• Glen says:

    I have eaten normally my whole life not sure if I have celiac disease or not. It seems if I eat bread, beer, cakes, pastas,candies etc that I get sick as a dog. I do not understand being gluten free or what gluten free foods are. Even lists of gluten free foods on line are not entirely true. Help?

  • marina says:

    An average GP only know so much of the field he is in. The do not research further on anything unless they have these symptoms with close family members or themselves. It is very seldom found that our doctors knows anything about glute/wheat sensitivity. My doctor’s wife and two children suffer from it and that is why he could diagnose me, but he still is under the impression that I can eat oats, buckwheat, rice and corn!!

  • Deborah Bradford says:

    If you have Hashimoto’s,an autoimmune disease that effects the thyroid,you probably shouldn’t take iodine. For me,iodine is more inflammatory than gluten(although I don’t eat either),and harder to know if it’s in my food,especially when I eat out.

  • SB says:

    Penny,
    find yourself a functional or integrative physician to handle these issues. National associations have websites, showing their locations in your general area. If no luck, then visit Dr Hymen’s website (known for all food allergies), and find a link or information about national associations. Common sense would be to go off of all gluten as a test: if you feel better in a week or so, you are on the right path! Eventually, you may not require massive doses of vitamins. Hope this helps!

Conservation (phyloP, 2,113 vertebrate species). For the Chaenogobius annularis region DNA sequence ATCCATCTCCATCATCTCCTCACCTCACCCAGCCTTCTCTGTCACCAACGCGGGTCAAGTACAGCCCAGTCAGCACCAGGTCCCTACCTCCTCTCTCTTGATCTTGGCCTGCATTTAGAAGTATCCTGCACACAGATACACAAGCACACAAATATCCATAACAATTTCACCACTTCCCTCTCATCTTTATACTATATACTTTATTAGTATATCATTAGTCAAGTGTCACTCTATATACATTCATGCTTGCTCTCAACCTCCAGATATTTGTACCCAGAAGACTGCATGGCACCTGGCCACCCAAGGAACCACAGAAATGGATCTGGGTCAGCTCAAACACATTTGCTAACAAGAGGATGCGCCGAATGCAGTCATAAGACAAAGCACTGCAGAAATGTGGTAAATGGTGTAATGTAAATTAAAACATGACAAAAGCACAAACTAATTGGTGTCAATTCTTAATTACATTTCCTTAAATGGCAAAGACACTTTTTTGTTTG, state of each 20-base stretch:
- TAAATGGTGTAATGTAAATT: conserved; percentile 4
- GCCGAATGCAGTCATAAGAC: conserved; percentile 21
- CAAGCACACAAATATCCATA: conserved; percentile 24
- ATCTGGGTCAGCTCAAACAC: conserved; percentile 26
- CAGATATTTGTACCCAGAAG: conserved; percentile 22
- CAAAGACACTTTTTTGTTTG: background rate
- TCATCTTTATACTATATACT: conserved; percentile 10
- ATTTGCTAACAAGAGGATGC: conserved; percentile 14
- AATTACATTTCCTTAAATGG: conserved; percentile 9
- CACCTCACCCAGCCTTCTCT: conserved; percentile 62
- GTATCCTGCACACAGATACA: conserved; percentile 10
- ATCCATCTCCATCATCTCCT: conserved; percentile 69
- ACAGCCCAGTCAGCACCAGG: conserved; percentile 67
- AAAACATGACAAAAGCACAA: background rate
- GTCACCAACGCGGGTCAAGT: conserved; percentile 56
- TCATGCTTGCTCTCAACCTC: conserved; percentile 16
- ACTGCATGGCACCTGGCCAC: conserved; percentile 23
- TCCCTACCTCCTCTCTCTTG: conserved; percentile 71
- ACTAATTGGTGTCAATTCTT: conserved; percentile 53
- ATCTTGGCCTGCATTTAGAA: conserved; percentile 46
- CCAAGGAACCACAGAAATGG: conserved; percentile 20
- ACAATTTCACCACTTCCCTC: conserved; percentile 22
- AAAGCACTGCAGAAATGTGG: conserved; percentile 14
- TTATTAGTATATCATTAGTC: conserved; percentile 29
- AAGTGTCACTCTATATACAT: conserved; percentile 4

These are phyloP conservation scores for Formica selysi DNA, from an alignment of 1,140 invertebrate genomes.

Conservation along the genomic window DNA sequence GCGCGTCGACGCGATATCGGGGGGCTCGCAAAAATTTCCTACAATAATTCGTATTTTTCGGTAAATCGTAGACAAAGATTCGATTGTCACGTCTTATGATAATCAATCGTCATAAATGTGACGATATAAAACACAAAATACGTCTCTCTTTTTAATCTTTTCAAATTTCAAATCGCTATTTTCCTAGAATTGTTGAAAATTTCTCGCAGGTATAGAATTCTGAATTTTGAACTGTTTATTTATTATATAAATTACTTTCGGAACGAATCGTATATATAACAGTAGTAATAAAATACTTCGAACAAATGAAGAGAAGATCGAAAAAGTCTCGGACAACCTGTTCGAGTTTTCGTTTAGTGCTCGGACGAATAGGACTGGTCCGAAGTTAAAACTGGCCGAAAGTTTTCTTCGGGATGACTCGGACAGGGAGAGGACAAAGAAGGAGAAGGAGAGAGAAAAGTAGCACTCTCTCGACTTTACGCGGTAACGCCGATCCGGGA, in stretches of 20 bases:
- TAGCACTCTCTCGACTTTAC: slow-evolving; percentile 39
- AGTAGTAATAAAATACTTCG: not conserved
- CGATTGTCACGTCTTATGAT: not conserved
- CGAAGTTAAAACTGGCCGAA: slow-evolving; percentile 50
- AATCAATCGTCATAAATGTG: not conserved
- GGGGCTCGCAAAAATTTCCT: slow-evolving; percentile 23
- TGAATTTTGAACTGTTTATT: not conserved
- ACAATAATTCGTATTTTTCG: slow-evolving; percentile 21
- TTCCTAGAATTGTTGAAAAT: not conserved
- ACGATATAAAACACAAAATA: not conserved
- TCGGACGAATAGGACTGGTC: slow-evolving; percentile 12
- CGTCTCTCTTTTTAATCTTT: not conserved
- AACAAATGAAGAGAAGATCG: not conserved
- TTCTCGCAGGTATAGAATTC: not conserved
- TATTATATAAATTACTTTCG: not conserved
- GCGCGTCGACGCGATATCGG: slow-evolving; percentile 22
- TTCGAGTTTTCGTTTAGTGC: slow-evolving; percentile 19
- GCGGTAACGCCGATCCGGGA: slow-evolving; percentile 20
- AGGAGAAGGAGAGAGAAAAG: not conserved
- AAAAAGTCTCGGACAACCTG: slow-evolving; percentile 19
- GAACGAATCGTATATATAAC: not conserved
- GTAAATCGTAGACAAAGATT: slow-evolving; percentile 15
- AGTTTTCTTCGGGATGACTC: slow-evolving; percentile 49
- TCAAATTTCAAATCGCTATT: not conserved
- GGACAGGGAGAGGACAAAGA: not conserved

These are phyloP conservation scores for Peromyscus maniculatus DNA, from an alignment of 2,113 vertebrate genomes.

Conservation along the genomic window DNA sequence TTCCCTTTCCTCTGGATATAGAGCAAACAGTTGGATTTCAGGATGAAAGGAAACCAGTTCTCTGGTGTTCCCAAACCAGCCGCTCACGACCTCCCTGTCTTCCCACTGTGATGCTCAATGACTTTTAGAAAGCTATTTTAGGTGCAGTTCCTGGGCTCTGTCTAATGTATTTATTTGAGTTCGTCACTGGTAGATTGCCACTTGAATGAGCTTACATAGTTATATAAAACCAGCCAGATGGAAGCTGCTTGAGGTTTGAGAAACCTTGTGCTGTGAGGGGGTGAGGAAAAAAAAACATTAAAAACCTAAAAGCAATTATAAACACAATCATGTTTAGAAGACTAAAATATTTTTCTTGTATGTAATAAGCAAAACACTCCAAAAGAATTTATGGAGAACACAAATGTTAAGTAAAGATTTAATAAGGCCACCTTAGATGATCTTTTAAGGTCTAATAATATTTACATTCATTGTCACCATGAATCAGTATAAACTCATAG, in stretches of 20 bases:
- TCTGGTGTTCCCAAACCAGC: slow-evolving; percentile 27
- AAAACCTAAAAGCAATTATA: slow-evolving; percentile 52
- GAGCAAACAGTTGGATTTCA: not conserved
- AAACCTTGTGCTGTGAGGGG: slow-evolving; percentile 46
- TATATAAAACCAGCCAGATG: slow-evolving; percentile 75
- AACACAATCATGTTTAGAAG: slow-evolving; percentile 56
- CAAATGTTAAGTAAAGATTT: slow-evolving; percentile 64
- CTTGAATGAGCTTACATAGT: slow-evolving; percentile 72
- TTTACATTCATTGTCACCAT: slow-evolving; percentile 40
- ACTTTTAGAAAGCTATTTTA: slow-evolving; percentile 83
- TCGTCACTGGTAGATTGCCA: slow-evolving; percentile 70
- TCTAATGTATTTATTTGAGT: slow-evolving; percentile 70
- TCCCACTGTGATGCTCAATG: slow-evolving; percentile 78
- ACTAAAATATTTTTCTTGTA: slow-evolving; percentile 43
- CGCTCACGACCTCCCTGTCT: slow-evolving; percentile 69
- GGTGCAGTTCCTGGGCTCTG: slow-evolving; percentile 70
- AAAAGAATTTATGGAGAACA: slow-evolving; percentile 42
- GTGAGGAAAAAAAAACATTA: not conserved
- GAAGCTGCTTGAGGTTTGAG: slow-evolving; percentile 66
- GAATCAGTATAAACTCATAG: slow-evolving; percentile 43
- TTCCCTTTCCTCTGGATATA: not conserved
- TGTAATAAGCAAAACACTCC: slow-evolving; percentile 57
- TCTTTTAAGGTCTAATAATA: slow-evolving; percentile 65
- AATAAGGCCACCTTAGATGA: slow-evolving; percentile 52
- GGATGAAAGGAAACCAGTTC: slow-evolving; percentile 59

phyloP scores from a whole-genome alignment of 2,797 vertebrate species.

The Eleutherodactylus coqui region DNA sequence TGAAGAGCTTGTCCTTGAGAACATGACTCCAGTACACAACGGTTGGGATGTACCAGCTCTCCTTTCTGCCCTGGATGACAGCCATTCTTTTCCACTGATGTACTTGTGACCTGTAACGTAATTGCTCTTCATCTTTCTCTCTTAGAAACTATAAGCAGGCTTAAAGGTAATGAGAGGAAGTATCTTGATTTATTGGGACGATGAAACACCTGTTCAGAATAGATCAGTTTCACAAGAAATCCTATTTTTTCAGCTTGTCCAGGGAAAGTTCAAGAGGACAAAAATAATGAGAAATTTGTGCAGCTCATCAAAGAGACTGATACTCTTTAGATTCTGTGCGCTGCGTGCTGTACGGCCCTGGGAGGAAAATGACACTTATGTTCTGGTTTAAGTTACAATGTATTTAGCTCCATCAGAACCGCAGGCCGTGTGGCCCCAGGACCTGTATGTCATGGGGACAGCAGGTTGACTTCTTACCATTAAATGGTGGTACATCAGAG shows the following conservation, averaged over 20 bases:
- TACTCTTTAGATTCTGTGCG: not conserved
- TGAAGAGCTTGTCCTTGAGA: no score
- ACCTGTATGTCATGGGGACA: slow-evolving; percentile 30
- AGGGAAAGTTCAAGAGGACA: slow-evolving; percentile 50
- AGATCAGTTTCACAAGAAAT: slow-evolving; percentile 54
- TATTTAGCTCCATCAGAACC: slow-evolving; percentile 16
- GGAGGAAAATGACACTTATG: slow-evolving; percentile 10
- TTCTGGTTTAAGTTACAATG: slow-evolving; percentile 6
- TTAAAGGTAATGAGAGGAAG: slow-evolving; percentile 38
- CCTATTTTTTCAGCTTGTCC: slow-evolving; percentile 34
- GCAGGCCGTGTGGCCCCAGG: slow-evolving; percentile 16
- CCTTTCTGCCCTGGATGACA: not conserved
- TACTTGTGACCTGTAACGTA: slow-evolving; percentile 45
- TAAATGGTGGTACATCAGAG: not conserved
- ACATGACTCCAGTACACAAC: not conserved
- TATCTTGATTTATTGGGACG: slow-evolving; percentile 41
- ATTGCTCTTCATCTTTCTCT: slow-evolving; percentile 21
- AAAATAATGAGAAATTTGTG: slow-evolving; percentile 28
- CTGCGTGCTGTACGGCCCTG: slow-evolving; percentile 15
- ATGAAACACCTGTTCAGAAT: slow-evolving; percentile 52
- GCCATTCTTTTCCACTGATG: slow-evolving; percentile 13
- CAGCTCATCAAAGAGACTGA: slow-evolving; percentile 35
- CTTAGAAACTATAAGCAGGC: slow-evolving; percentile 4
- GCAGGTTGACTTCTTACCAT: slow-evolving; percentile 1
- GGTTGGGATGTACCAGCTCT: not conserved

• Reginald,
    Start with 2 grams/day. I recommend working up to 5 grams/day if well tolerated.

  • Donna says:

    I went wheat free about 6 months ago which cured several health issues including acid reflux, arthritis pain, low energy, etc. I’m feeling 20 years younger. I had trouble with B-12 levels, and I found that placing a drop of water on a 5 mg sublingual tablet to dissolve it and then placing it in each nostril every day, (using my pinky), took care of getting the B-12 I had lacked. More efficient absorption than under the tongue. Much less expensive, too, as it stretched the tablet over about 3 or 4 days. Good luck.

  • Zella Maquiso says:

    Im a gluten sensitive….im already avoiding those gluten food but still having edema…please help me…i know my protein is low. thank you

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  • janice says:

    In order to absorb nutrients that are absorbed in the digestive tract, the digestive tract must be healed. Dr. Natasha Campbell- McBride addresses this in her ground breaking research found in the GAPS diet. Her book is available at Amazon and her work has affected many many lives to regain health sometimes after years of health challenges. Supplements absorbed in the gut will not be absorbed until the gut is healed. Dr. McBride outlines how to do this with healing and nourishing bone broths initially and a graduated protocol as healing takes place.